Adnoc Review

The Zakum field

The Zakum field

Adnoc on track for capacity boost this year

Beyond 2018, the expansion of the offshore Upper Zakum field to 1 mbpd will be a key part of sustaining the 3.5 mbpd capacity level. The field has already reached about 750,000 bpd under the first phase of the development

Abu Dhabi National Oil Co.’s head of upstream operations is confident the company can reach its target of boosting production capacity to a sustainable level of 3.5 mbpd in 2018, up from just over 3 mbpd currently, and is planning further capacity additions in the future.

Speaking to journalists at a briefing at the company’s headquarters, Adnoc’s upstream director Abdul Munim Al Kindy says the company was on track to hit the target, and to sustain this level into the future.

'Our efforts will not stop there. We are developing capacity, even if we don’t need it, to take advantage of the cyclical market,' he says.

'There may be a need to sustain 3.5 mbpd. But we need to build capacity to cater for disturbances in the system, especially since we are fully integrated with the downstream,' he added. Kindy’s briefing followed the annual meeting of Abu Dhabi’s Supreme Petroleum Council—the emirate’s highest hydrocarbon policy body—, and its approval of a Dh400 billion ($109 billion) capital spending plan for the next five years. Around 60 per cent of the budget will be given to upstream projects.

Beyond 2018, the expansion of the offshore Upper Zakum field to 1 mbpd will be a key part of sustaining the 3.5 mbpd capacity level. The field has already reached about 750,000 bpd under the first phase of the development, Kindy says.

Adnoc announced earlier this month that it hopes to reach 1 mbpd capacity at Upper Zakum by 2024 under an agreement with ExxonMobil and Japan’s Inpex in which the oil companies were granted a 10-year extension at the concession to December 31, 2051.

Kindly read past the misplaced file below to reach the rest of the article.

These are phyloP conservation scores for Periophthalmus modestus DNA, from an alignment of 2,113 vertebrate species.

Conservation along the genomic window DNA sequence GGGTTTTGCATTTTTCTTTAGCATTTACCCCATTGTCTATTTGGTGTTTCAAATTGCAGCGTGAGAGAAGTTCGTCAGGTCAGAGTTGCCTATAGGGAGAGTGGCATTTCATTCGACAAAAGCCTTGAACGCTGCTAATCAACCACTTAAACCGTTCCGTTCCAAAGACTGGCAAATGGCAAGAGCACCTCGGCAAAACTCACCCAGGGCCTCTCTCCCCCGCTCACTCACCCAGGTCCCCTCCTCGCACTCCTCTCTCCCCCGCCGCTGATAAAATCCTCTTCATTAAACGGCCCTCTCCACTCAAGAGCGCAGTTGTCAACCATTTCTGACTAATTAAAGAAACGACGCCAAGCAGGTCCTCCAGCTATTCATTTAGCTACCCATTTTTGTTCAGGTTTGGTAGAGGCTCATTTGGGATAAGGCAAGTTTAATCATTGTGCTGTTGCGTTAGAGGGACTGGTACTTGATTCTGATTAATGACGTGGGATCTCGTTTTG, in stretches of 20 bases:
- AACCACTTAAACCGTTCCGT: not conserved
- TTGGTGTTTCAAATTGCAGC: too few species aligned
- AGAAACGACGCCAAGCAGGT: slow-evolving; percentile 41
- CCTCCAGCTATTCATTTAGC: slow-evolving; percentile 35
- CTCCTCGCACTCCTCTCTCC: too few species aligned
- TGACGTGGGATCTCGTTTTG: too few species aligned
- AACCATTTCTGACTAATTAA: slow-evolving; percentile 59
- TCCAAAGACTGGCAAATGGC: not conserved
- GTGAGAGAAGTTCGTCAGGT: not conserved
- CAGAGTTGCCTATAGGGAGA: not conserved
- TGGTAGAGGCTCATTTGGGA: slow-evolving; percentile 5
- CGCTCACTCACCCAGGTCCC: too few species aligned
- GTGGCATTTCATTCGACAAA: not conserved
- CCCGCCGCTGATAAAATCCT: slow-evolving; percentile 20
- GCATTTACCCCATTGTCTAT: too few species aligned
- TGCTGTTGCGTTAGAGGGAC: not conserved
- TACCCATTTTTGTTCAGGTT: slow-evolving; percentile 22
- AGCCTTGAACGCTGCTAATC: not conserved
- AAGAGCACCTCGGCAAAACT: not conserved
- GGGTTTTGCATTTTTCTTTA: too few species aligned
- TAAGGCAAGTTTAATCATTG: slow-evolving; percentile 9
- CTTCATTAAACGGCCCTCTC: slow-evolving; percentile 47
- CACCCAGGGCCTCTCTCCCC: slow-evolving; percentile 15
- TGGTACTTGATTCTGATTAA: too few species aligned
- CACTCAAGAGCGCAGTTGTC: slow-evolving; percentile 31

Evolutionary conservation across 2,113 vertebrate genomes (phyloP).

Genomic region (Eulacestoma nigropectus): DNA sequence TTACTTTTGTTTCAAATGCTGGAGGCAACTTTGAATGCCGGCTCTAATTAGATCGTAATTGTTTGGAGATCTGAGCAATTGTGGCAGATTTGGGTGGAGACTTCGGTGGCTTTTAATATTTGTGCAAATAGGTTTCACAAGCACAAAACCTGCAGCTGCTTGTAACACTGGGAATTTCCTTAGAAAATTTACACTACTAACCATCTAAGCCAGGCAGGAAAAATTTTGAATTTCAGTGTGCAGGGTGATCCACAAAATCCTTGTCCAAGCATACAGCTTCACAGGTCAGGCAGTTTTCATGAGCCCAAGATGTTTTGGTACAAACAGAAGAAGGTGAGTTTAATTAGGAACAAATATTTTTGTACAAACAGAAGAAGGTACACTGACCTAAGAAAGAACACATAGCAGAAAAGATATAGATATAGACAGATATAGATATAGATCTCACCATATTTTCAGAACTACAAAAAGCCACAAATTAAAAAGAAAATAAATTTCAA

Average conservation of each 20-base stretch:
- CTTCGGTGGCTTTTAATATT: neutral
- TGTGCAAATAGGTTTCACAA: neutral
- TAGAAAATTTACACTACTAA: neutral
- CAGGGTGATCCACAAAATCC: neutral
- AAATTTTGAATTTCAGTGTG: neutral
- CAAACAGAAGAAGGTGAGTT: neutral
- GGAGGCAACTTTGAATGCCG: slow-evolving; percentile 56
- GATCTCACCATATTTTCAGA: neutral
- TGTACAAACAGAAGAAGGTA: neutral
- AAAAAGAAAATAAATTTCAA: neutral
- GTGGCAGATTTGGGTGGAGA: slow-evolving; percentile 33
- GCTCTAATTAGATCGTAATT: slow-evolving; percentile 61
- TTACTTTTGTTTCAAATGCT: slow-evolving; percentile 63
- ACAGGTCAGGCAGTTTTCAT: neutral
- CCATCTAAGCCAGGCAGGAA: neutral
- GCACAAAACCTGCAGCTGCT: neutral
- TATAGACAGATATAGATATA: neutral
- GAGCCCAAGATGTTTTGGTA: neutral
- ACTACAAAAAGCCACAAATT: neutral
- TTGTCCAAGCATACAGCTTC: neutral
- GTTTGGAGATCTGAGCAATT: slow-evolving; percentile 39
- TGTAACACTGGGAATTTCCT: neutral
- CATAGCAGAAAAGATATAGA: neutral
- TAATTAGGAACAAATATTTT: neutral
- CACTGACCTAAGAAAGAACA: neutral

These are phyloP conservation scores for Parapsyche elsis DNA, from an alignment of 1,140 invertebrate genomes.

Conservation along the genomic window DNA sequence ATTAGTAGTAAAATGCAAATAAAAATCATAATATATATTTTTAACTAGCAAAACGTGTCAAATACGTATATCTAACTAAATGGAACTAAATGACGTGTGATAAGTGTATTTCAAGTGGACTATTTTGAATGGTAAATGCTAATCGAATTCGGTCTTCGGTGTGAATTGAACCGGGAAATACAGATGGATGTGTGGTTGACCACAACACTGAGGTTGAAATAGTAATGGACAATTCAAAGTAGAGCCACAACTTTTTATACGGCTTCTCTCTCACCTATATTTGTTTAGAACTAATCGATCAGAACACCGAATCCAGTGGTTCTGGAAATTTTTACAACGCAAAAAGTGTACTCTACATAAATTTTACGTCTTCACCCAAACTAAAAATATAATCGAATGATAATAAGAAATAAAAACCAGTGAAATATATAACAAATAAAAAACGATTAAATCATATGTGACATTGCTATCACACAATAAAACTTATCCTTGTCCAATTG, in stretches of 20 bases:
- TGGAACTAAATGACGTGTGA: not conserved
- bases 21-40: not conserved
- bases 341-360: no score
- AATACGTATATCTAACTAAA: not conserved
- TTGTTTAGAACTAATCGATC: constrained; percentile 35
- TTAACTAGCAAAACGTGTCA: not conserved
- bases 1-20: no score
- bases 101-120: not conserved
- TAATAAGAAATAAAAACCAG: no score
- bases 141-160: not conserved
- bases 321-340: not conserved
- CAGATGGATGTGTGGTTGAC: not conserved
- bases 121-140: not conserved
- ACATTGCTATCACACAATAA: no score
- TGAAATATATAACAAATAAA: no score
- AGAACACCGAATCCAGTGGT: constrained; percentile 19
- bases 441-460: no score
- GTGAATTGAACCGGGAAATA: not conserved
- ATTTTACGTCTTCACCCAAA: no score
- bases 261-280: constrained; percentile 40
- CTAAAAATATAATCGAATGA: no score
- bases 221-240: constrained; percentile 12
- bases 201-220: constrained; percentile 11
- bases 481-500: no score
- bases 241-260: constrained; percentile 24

The company has separately says it will increase production capacity at its onshore Bab field by 7 per cent to 450,000 bpd by 2020 as part of its planned upgrading program at the maturing field.

Abu Dhabi’s long-held targets hinge on new additional capacity coming from the main offshore concessions, and it is currently engaged in talks with a number of international oil companies for the key Abu Dhabi Marine Operating Co. concession which expires in 2018.

The current shareholders are BP (14.67 per cent), Total (13.33 per cent) and Japan Oil Development Co., or Jodco (12 per cent). Adnoc holds the controlling 60 per cent stake.

Adnoc has made it clear it is looking for partners to contribute technical expertise and co-develop new technologies, as well as the potential for co-investing strategically in the value chain.

But to date, details of how Adnoc plans to award the concessions have been difficult to come by.

The offshore fields each have their own challenges as well as opportunities, Kindy says.

'We could gain a lot from integrating Upper and Lower Zakum for example,' he says.

However, he was tight-lipped on exactly how Adnoc plans to break down the fields into concessions, saying only that the offshore fields would be separated into at least two new concessions. Nor would he give any hint on the potential partners.

'We are taking a value approach, rather than a partner approach,' he added, meaning the incumbent partners may not necessarily have any advantage.

'We are oversubscribed on every one of them. It’s a nice problem to have. We are well-placed to conclude in January 2018,' he added.




More Stories



Tags